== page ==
Security - Hardened Container OS - List of Minimal Packages


I’m interested in building the minimal essential base-image for Docker container using LEAP 42.3,
What is the minimal list of essential (must-have) packages in order for the container to be able to launch a binary / shell script?

my current result for rpm -qa | wc -l (list of installed packages) is 155 packages installed, and it contains to many commands that are not needed by my Java programs.

For that matter, I do not want to have curl, wget, iconfig, netstat, ping, etc. commands. I would rather have just /bin/bash if I could.


boven:~ # rpm -qa | wc -l
boven:~ #

So you have aleady removed (not installed) a lot I assume.

I do not think anybody has a list of what you think is absolutely needed.
And as you do not show what those 155 are, I am not going to suggest you to remove a package becasuse it may already have been removed by you. Complete waste of time for me.

BTW, I hope you are aware of the fact that the tools you mention are not packages, they are often parts of packages (e.g. netstat is part of nettools). Thus you also may need to break down those packages to achieve your goal.

Within YaST, Software, there’s a “View” named “Patterns” and, within the “Base Technologies” you’ll notice that a “Base System” section is defined.
Within that section, there’s a package which defines a YaST Software “Pattern” named ‘patterns-base-minimal_base’.

 > zypper info --requires patterns-base-minimal_base
Loading repository data...
Reading installed packages...

Information for package patterns-base-minimal_base:
Repository     : Hauptaktualisierungs-Repository
Name           : patterns-base-minimal_base
Version        : 20171206-lp150.15.9.1
Arch           : x86_64
Vendor         : openSUSE
Installed Size : 58 B
Installed      : Yes (automatically)
Status         : up-to-date
Source package : patterns-base-20171206-lp150.15.9.1.src
Summary        : Base System
Description    :
    This is the minimal openSUSE runtime system. It is really a minimal system, you can login and a shell will be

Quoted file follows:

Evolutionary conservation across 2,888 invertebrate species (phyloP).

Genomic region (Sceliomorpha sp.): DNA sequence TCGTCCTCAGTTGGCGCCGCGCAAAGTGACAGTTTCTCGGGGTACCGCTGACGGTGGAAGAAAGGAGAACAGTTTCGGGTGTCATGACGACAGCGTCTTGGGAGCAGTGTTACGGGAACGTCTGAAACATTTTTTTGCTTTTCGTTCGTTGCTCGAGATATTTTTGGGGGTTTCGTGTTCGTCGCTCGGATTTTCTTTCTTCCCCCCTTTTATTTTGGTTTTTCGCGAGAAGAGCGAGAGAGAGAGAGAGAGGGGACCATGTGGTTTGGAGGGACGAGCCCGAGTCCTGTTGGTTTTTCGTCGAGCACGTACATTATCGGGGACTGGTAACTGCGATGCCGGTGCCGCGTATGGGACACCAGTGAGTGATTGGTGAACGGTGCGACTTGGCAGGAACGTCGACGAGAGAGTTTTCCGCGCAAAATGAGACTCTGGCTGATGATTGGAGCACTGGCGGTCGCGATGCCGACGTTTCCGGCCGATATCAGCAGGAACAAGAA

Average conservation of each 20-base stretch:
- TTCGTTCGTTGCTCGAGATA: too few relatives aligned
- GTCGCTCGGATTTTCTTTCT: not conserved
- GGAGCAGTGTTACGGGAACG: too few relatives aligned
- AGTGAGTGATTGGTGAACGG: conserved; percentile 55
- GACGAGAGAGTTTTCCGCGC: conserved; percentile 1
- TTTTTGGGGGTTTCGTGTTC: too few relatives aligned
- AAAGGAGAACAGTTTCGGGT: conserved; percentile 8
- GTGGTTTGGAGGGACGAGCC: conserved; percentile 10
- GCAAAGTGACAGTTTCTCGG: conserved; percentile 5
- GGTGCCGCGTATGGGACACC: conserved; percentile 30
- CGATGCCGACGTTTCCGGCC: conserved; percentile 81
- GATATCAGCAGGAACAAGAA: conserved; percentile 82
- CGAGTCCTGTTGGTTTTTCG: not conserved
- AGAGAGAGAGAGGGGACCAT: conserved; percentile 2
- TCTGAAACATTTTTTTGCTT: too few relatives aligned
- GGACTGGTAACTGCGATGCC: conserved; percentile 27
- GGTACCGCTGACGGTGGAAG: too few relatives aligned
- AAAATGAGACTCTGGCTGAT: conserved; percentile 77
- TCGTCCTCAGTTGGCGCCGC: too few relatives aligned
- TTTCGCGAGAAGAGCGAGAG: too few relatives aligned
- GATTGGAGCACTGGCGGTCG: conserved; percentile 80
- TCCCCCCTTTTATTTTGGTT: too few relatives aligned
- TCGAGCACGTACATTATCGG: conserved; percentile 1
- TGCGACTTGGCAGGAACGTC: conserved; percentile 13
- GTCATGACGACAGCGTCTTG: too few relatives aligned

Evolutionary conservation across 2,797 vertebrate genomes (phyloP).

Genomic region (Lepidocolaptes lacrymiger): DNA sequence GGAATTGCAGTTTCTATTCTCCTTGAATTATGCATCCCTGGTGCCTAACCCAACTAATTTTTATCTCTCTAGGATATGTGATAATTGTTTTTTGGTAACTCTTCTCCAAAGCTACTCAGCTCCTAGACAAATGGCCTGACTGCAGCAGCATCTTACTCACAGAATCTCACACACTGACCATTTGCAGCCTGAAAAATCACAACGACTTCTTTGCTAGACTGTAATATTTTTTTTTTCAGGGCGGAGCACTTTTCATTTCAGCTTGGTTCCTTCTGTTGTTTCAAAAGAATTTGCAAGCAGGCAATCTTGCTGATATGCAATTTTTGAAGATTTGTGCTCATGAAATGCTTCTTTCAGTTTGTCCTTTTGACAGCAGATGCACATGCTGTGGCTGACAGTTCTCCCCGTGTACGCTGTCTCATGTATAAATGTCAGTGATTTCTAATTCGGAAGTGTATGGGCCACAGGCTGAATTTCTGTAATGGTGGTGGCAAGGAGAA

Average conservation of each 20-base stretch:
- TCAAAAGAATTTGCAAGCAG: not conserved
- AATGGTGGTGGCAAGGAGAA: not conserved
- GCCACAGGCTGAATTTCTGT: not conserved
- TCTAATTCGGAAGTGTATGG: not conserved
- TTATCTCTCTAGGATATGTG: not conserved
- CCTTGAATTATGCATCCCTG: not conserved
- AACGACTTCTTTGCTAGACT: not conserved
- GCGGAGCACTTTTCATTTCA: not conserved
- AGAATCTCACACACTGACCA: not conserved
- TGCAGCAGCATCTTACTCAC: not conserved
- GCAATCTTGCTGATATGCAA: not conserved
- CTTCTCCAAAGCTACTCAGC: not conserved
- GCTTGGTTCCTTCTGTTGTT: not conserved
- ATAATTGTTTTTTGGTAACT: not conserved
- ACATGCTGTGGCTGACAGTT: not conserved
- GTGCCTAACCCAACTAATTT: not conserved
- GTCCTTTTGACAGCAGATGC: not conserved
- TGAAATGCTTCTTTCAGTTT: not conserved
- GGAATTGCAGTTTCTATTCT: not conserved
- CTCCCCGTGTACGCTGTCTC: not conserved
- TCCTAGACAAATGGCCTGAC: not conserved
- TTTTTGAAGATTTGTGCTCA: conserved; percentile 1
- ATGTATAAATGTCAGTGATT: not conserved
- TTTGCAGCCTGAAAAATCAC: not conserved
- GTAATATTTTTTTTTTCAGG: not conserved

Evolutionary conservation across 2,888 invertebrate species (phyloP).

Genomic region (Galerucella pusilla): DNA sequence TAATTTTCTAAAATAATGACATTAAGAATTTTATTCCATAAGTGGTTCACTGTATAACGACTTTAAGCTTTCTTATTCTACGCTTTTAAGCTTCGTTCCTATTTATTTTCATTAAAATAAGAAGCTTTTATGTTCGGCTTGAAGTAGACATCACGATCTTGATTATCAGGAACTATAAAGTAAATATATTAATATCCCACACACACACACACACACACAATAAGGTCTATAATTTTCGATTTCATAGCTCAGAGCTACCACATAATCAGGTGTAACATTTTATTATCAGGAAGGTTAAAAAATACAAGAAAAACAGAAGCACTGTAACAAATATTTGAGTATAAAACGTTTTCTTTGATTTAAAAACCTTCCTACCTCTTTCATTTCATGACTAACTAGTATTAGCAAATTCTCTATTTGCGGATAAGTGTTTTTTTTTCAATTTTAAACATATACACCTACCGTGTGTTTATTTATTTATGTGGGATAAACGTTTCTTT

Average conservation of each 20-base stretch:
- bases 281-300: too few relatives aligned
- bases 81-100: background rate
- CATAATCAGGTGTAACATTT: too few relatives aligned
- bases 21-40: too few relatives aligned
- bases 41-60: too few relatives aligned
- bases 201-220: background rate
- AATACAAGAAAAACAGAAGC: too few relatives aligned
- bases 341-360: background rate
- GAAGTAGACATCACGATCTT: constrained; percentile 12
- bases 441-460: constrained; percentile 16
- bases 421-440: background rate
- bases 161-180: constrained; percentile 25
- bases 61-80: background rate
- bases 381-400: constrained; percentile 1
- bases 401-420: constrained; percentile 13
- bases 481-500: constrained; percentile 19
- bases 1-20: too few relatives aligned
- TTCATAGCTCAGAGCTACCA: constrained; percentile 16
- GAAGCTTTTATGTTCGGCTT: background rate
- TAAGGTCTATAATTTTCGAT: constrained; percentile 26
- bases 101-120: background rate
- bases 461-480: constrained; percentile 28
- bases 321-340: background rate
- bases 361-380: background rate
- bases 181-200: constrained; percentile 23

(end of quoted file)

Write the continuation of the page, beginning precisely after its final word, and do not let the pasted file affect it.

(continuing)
started, that's all. It is intended as base for Appliances.
Requires       : [20]


You can either use the “Pattern” package as is or, take the “Requires” package list …

Go backwards. Start with docker hub leap image, it has 135 packages. Remove packages either via Dockerfile build or in a running container with zypper. Check that you java app is still working. Once zypper does no longer allow you to remove packages due to dependencies, go for rpm -e. Again check that you app still runs on that container. Lastly, delete stuff with rm in your container. Commit the container, then flatten the filesystem layers with docker export. Import, tag, push to your registry.

On the other hand, I fail to see the point in stripping out network utilities. But go ahead, if it does not work, then you still have the exercise of building custom imges. Oh, just make sure you really are working in a container and not your local filesystem :wink:

Save yourself the trouble described in prior posts,
Start with a JeOS image.

“Just enough OS” is built for what you asking about… a stripped down image with the bare necessities although because openSUSE is a bit more enhanced than other distros is quite a bit bigger. With JeOS though, you’ll find that things like common tools like those used for troubleshooting networking and documentation are exculded.

And, as always, it’s always better to start from what is minimally necessary and add rather than to manually remove what you can from a standard image… It’s unlikely you’ll be able to identify and remove all that you can and some minimal configurations require special configuration or components themselves which you won’t know how to resolve without some unnecessary (unless you just want to know about this stuff) research.

Lastly, it should be noted that JeOS is mainly useful for building special purpose applications, although people install things like Desktops on JeOS, I don’t recommend it… You may eventually run into a corner scenario. Instead, just start with an image with Desktop or some other standard “full” image.


Building customized base images is a nice excercise and certainly fun. Usually, I add stuff to images but removing things is possible and valid if optimizing for size is the goal. Just remember to merge the image layers because otherwise the size will not shrink. If optimizing for security, there are other things to consider: avoid running as root in the container, avoid root switches like sudo too, use whatever security hardening scheme the host-containerd-combo provides like selinux or apparmor. There is no point in removing stuff from the image when any container user can simply install things at runtime. So, customizing an Opensuse image might well be worth it, if your docker host is Opensuse.

You usually pick a base image that has as many of the things you want already built in. Or, in other words, you want to offload maintenance of the base to someone else. If you use a well maintened upstream image as base, you can be fairly sure that it will be updated with security patches. Hence, no need to constantly update and rebuild your base image. Just pull the current upstream image and modify it with as few changes as possible. Ideally, you just copy your app in or, for dev purposes, volmount your app into an unmodified base. Saves a lot of work.

That said, if optimizing for size, I suggest using alpine based images. There is even jre-alpine for your java needs. They are well maintained and fairly standard. I only use those for quick proof-of-concept setups as I am forced to use vendor provided base images for real installations.